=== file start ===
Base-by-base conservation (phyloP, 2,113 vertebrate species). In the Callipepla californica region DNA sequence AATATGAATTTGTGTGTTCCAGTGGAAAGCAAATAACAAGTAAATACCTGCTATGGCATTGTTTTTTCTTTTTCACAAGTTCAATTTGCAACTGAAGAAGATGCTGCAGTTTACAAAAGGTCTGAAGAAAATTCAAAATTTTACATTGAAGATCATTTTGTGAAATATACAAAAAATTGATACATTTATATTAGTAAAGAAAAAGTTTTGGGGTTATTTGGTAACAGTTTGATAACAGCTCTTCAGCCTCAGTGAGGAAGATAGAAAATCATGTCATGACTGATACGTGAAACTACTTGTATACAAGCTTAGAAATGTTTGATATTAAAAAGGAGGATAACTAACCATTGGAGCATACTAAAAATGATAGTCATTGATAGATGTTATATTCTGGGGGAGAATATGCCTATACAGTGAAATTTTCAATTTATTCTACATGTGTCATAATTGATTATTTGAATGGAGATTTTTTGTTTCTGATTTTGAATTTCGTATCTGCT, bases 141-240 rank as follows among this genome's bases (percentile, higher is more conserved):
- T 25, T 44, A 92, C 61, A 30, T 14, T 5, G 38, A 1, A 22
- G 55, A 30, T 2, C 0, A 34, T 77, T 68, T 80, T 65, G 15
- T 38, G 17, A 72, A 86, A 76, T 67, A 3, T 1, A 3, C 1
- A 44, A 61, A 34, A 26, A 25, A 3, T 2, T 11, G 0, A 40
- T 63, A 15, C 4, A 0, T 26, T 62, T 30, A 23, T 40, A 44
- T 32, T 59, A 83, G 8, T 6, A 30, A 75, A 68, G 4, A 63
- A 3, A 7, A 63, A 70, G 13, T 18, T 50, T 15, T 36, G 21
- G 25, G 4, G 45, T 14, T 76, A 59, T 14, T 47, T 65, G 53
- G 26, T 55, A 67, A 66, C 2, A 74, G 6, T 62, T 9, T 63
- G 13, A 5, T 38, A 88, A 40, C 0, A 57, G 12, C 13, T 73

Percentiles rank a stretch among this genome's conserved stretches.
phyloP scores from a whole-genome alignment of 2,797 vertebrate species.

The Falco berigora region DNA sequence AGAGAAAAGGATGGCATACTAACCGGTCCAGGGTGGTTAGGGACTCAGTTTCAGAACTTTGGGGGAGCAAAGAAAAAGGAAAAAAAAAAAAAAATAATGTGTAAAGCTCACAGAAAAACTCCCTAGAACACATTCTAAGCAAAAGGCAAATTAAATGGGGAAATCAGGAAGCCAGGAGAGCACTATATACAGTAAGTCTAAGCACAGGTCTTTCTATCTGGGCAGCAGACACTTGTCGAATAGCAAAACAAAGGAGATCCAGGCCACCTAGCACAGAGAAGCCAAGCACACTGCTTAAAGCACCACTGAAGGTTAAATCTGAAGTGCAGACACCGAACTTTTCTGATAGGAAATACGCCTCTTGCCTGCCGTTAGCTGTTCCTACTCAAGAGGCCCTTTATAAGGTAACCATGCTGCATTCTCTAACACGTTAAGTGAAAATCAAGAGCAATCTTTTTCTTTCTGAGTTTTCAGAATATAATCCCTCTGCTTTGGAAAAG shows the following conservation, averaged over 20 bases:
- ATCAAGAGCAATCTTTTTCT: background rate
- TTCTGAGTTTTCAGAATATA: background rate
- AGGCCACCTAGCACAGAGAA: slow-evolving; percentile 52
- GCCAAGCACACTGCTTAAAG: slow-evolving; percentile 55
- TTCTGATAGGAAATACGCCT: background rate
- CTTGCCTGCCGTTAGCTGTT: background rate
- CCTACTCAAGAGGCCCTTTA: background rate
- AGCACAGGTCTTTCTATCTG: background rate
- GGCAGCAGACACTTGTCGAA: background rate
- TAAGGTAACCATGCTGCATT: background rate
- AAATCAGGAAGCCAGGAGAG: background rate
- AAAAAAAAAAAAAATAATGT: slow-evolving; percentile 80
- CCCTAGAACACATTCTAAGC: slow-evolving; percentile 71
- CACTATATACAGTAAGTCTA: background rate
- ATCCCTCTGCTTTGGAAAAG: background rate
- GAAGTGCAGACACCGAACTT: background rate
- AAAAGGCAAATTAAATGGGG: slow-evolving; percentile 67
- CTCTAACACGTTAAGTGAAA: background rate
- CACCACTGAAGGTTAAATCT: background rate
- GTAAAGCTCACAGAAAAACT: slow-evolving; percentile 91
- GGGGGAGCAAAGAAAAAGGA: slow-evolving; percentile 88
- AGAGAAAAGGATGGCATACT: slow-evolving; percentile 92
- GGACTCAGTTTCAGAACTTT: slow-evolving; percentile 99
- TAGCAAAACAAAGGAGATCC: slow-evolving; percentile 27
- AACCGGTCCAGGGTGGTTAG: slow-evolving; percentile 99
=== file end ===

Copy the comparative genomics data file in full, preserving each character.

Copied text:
Base-by-base conservation (phyloP, 2,113 vertebrate species). In the Callipepla californica region DNA sequence AATATGAATTTGTGTGTTCCAGTGGAAAGCAAATAACAAGTAAATACCTGCTATGGCATTGTTTTTTCTTTTTCACAAGTTCAATTTGCAACTGAAGAAGATGCTGCAGTTTACAAAAGGTCTGAAGAAAATTCAAAATTTTACATTGAAGATCATTTTGTGAAATATACAAAAAATTGATACATTTATATTAGTAAAGAAAAAGTTTTGGGGTTATTTGGTAACAGTTTGATAACAGCTCTTCAGCCTCAGTGAGGAAGATAGAAAATCATGTCATGACTGATACGTGAAACTACTTGTATACAAGCTTAGAAATGTTTGATATTAAAAAGGAGGATAACTAACCATTGGAGCATACTAAAAATGATAGTCATTGATAGATGTTATATTCTGGGGGAGAATATGCCTATACAGTGAAATTTTCAATTTATTCTACATGTGTCATAATTGATTATTTGAATGGAGATTTTTTGTTTCTGATTTTGAATTTCGTATCTGCT, bases 141-240 rank as follows among this genome's bases (percentile, higher is more conserved):
- T 25, T 44, A 92, C 61, A 30, T 14, T 5, G 38, A 1, A 22
- G 55, A 30, T 2, C 0, A 34, T 77, T 68, T 80, T 65, G 15
- T 38, G 17, A 72, A 86, A 76, T 67, A 3, T 1, A 3, C 1
- A 44, A 61, A 34, A 26, A 25, A 3, T 2, T 11, G 0, A 40
- T 63, A 15, C 4, A 0, T 26, T 62, T 30, A 23, T 40, A 44
- T 32, T 59, A 83, G 8, T 6, A 30, A 75, A 68, G 4, A 63
- A 3, A 7, A 63, A 70, G 13, T 18, T 50, T 15, T 36, G 21
- G 25, G 4, G 45, T 14, T 76, A 59, T 14, T 47, T 65, G 53
- G 26, T 55, A 67, A 66, C 2, A 74, G 6, T 62, T 9, T 63
- G 13, A 5, T 38, A 88, A 40, C 0, A 57, G 12, C 13, T 73

Percentiles rank a stretch among this genome's conserved stretches.
phyloP scores from a whole-genome alignment of 2,797 vertebrate species.

The Falco berigora region DNA sequence AGAGAAAAGGATGGCATACTAACCGGTCCAGGGTGGTTAGGGACTCAGTTTCAGAACTTTGGGGGAGCAAAGAAAAAGGAAAAAAAAAAAAAAATAATGTGTAAAGCTCACAGAAAAACTCCCTAGAACACATTCTAAGCAAAAGGCAAATTAAATGGGGAAATCAGGAAGCCAGGAGAGCACTATATACAGTAAGTCTAAGCACAGGTCTTTCTATCTGGGCAGCAGACACTTGTCGAATAGCAAAACAAAGGAGATCCAGGCCACCTAGCACAGAGAAGCCAAGCACACTGCTTAAAGCACCACTGAAGGTTAAATCTGAAGTGCAGACACCGAACTTTTCTGATAGGAAATACGCCTCTTGCCTGCCGTTAGCTGTTCCTACTCAAGAGGCCCTTTATAAGGTAACCATGCTGCATTCTCTAACACGTTAAGTGAAAATCAAGAGCAATCTTTTTCTTTCTGAGTTTTCAGAATATAATCCCTCTGCTTTGGAAAAG shows the following conservation, averaged over 20 bases:
- ATCAAGAGCAATCTTTTTCT: background rate
- TTCTGAGTTTTCAGAATATA: background rate
- AGGCCACCTAGCACAGAGAA: slow-evolving; percentile 52
- GCCAAGCACACTGCTTAAAG: slow-evolving; percentile 55
- TTCTGATAGGAAATACGCCT: background rate
- CTTGCCTGCCGTTAGCTGTT: background rate
- CCTACTCAAGAGGCCCTTTA: background rate
- AGCACAGGTCTTTCTATCTG: background rate
- GGCAGCAGACACTTGTCGAA: background rate
- TAAGGTAACCATGCTGCATT: background rate
- AAATCAGGAAGCCAGGAGAG: background rate
- AAAAAAAAAAAAAATAATGT: slow-evolving; percentile 80
- CCCTAGAACACATTCTAAGC: slow-evolving; percentile 71
- CACTATATACAGTAAGTCTA: background rate
- ATCCCTCTGCTTTGGAAAAG: background rate
- GAAGTGCAGACACCGAACTT: background rate
- AAAAGGCAAATTAAATGGGG: slow-evolving; percentile 67
- CTCTAACACGTTAAGTGAAA: background rate
- CACCACTGAAGGTTAAATCT: background rate
- GTAAAGCTCACAGAAAAACT: slow-evolving; percentile 91
- GGGGGAGCAAAGAAAAAGGA: slow-evolving; percentile 88
- AGAGAAAAGGATGGCATACT: slow-evolving; percentile 92
- GGACTCAGTTTCAGAACTTT: slow-evolving; percentile 99
- TAGCAAAACAAAGGAGATCC: slow-evolving; percentile 27
- AACCGGTCCAGGGTGGTTAG: slow-evolving; percentile 99